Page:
The Little Rock Nine are the brave group of high school students known for their determination in enforcing the U.S. Supreme Court’s 1954 ruling that segregated schools are unconstitutional. In 2010, they came together for a group photo at the very school where the 1957 Little Rock desegregation crisis took place. Take a look at the inspiring story in the short clip below:
Despite feeling honored to be afforded the opportunity to take the portrait, photographer Platon felt unsure about his decision, given that he himself was white and not even American, but he pushed his unease aside and assembled the group in front of the infamous Little Rock Central High.
The assemblage brought about many emotions for the group. When Platon made the mistake of asking Elizabeth Eckford, the then 16-year-old girl in the photograph above, to bring her chin down to the same level of the others in the group for the photograph, she responded firmly, saying:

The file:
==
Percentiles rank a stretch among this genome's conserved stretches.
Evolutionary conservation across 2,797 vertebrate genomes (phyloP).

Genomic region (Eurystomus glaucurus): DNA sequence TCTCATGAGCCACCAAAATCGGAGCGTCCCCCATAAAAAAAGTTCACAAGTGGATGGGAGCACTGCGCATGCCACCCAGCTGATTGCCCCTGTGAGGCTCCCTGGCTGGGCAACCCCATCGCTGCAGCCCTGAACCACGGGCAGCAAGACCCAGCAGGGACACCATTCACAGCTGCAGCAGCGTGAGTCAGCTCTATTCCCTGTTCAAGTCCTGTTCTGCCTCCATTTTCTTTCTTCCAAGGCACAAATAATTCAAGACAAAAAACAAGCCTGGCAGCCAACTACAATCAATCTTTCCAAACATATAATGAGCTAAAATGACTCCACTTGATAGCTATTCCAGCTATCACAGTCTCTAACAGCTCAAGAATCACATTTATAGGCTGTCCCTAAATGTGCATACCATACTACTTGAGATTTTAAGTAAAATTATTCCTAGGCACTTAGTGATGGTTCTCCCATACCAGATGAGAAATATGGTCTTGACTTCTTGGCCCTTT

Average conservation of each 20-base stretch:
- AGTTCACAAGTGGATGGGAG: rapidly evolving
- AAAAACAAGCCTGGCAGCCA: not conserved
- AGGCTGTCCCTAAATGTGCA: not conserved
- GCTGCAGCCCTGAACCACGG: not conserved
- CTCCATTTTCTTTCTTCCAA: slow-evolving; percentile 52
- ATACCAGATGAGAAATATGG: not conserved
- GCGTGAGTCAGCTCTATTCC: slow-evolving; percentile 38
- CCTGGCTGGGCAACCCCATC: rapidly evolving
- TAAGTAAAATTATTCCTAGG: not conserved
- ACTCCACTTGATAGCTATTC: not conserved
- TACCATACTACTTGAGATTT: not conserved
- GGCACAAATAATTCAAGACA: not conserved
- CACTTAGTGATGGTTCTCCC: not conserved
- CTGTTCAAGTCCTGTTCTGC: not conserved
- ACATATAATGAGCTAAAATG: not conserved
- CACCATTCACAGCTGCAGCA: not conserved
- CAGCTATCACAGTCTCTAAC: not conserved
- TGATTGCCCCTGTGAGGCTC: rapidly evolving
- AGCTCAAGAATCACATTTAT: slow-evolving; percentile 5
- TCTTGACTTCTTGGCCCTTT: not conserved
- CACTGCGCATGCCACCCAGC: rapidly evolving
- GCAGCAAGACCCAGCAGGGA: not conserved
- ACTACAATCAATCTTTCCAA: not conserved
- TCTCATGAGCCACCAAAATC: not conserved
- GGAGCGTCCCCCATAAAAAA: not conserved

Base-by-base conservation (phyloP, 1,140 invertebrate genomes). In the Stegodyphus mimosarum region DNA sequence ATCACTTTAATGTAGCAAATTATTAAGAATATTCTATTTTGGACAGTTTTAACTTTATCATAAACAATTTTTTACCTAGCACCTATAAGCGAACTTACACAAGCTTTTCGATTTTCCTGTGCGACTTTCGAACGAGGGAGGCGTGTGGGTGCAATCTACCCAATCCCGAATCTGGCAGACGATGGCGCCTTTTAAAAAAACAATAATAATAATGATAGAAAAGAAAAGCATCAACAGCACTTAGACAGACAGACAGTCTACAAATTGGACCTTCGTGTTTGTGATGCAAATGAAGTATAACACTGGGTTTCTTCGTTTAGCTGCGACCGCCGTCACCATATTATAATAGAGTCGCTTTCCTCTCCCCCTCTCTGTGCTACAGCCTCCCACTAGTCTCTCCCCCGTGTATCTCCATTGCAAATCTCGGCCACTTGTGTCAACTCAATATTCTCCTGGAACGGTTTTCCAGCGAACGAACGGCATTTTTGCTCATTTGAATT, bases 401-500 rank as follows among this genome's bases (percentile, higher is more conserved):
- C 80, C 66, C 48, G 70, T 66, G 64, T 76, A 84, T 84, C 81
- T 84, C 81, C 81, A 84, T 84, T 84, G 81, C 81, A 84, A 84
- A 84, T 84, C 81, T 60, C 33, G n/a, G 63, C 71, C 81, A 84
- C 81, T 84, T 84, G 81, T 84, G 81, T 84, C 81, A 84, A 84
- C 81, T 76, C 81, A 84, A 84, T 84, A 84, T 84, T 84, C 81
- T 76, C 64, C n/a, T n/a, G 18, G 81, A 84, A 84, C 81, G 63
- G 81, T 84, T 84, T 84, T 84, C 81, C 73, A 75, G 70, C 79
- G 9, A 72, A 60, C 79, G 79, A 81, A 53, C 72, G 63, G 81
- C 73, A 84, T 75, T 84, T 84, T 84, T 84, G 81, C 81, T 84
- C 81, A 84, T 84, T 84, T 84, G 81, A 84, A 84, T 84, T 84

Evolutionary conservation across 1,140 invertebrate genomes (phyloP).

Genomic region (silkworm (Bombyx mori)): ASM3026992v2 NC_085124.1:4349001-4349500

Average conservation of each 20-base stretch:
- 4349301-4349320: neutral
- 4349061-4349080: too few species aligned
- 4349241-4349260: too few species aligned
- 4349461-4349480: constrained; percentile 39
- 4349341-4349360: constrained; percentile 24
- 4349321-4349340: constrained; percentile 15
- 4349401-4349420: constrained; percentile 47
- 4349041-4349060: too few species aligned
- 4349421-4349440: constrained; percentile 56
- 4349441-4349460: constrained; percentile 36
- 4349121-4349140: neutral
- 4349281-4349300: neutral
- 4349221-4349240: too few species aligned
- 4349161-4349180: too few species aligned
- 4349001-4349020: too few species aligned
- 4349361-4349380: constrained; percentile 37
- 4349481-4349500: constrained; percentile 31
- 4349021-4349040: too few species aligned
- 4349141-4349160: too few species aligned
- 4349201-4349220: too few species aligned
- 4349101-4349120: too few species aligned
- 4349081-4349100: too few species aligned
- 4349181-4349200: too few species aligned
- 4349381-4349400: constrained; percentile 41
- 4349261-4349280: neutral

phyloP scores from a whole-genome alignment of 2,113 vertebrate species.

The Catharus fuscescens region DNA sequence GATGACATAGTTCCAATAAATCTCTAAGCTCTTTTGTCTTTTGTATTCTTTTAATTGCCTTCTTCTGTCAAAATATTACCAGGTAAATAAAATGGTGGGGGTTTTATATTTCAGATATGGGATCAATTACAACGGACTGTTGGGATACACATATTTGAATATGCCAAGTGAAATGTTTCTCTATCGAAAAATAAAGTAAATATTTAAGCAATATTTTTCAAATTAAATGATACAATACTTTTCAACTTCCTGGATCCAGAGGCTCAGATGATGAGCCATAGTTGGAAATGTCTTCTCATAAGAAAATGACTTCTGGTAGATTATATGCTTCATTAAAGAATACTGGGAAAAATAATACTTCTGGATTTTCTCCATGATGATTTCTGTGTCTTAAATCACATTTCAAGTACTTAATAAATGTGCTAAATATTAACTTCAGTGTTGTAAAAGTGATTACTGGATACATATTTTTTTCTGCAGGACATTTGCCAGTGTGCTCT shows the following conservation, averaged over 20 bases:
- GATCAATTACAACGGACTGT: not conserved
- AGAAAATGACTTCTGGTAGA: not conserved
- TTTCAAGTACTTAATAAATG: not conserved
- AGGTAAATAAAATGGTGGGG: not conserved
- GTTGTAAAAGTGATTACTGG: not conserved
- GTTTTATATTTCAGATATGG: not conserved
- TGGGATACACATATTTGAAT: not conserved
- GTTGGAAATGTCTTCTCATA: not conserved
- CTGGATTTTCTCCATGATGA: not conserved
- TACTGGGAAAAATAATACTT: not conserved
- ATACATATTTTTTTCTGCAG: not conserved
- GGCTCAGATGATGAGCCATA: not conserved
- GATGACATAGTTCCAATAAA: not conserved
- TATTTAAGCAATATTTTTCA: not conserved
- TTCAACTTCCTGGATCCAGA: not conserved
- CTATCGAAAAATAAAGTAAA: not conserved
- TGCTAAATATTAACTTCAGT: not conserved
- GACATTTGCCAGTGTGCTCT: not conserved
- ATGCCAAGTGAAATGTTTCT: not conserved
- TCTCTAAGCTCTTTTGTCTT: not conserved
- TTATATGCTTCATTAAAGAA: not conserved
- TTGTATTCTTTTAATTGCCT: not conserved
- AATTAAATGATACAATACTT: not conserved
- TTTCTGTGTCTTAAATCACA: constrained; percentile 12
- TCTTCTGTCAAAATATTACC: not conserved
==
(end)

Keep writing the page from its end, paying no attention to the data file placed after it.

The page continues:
“Young man, don’t you ever ask me to lower my chin. I hold head my head up high with pride because I am so proud of what we did. And I will never lower my chin or bow my head ever again.”
The other members of the reunited group instantaneously—and without direction to do so—raised their own chins and clutched one another’s hands in unity.
At that moment, Platon—who meant no disrespect but certainly learned a lesson—snapped the powerful photograph that documents not just the accomplishments of the Little Rock Nine’s past, but also the last time the entire group was together before the passing of Jefferson Thomas.
“I was quick enough to realize that what I accidentally created was a moment again. Instead of just gathering them there, we needed to go further. We needed to see their courage, their sense of unity, their sense of communal compassion.” –Platon
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